This is the story of Kathleen Parlow.

And all of the pieces you will be hearing in this podcast are of Kathleen Parlow playing her violin.

Kathleen Parlow was born into a modest family in Calgary on the Canadian prairies in 1890. Her mother, Minnie, was a violinist. So, at a young age at four, she gave her daughter a violin and started teaching her. When she was six years old, the family, Kathleen, Minnie, and her father, Charlie, they moved to San Francisco where her talent was immediately recognized. And well, this is probably because of the, the mom. And she was having lessons with her cousin called Conrad Coward in San Francisco. Very soon, still aged six, she gave her first recital in San Francisco.

So is six, is six a reasonable age for a child to give a recital? What do you think? It's extremely young. In fact, that is truly prodigious. I mean, people don't even begin the violin till six and that's an early beginning of an instrument. Most people start around seven or eight, but to begin much earlier and to even be playing a concert at the age of six. That's really quite phenomenal.

So with her burgeoning talent, she now started having lessons with Henry Holmes, who was a pupil of Louis Spohr, the well-known German composer and violinist. And he's a conductor and who he's the man who apparently invented the chin rest. So where would we be without the chin rest, really? He's attributed with inventing it.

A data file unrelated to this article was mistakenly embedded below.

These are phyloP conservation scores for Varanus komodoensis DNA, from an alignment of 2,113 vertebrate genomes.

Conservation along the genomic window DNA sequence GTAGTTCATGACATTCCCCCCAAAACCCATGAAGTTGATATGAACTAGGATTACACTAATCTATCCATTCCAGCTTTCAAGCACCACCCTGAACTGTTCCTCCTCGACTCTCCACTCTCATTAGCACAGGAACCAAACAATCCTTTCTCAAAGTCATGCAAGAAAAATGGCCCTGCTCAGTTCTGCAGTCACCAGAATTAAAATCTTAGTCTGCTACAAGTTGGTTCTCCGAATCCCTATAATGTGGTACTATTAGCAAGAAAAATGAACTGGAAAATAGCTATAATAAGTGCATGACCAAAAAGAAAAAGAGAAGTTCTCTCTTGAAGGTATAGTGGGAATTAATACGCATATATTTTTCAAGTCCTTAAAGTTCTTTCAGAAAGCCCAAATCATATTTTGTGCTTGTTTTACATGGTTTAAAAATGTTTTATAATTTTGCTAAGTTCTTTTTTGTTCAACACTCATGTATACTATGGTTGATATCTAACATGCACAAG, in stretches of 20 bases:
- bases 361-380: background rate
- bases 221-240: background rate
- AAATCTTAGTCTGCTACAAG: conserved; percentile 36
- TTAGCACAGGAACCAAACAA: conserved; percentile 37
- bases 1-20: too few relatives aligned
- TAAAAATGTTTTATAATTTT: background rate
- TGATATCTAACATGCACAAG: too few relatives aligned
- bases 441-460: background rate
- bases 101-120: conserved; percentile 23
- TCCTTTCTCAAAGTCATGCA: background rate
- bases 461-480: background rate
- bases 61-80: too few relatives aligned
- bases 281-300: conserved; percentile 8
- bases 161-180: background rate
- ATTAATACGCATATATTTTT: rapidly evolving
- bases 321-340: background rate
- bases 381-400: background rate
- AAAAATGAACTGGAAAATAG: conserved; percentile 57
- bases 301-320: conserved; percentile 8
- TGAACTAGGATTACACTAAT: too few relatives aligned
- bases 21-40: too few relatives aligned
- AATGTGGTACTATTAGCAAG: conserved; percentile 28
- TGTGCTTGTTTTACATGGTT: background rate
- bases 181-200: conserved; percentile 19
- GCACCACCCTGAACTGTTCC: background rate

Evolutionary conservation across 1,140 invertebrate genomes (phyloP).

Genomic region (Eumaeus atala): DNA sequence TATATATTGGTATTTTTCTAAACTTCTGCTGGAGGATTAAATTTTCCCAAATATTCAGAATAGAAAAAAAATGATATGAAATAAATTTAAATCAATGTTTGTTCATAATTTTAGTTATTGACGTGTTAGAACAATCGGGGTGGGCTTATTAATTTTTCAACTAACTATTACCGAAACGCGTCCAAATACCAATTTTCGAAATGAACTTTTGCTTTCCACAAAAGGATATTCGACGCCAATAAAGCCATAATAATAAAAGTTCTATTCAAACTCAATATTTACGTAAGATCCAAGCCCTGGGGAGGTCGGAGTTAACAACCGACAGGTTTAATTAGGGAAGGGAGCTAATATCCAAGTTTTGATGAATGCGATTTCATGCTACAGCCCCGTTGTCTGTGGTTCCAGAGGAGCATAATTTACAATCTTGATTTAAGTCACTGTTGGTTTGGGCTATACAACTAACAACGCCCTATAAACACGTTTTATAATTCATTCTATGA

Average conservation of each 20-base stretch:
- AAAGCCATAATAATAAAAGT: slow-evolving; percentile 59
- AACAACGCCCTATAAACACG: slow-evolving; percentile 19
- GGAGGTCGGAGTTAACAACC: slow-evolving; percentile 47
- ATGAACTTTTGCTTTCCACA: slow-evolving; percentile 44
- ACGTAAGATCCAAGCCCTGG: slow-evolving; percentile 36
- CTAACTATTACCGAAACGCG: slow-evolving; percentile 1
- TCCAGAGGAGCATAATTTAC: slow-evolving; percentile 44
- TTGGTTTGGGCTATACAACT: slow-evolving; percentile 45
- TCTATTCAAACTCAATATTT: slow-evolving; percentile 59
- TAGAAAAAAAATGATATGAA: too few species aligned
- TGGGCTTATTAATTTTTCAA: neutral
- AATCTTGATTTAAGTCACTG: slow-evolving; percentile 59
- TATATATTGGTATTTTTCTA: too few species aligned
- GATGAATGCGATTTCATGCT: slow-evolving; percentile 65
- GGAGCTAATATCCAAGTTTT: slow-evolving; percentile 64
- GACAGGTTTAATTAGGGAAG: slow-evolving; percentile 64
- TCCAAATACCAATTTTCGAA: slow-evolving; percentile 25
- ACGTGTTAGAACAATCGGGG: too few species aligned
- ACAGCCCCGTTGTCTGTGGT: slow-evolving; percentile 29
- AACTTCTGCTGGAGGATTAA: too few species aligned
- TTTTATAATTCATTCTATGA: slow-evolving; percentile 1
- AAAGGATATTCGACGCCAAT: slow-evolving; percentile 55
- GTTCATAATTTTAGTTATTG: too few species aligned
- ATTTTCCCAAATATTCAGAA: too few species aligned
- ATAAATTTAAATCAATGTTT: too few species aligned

Well, Spohr was a fine violinist, German violinist. He was also a quite prominent composer. He was quite a conservative composer. So, I believe he wasn't that fond of the music of Beethoven. In other words, there were people like Spohr, Von Weber, and they represented a much more conservative branch of the sort of German composition. of the German composers. And basically, they looked upon Beethoven as such a wild revolutionary in his music, so daring that I think they were almost a little offended by it. So Spohr, if you could say, is primarily a kind of conservative, very well-schooled, excellent composer. He wrote many, many violin concertos, the most famous of which is No. 8 in A minor, which is written in the form of an operatic scene. Full of violin solo recitatives and arias for the violin.

Oh, wow. Yeah, that's interesting. So they were, there was like very shocked by Beethoven. They were, apparently. Was he a contemporary of Beethoven? Because I, because sometimes you go back pretty quickly, don't you? Like the teacher of the teacher of and all of a sudden you're in like the

Well, Spohr was born 14, he's 14 years younger than Beethoven.

Oh, okay. So, he was born in 1784, but he lived a lot longer. He lived over 20 years longer than Beethoven.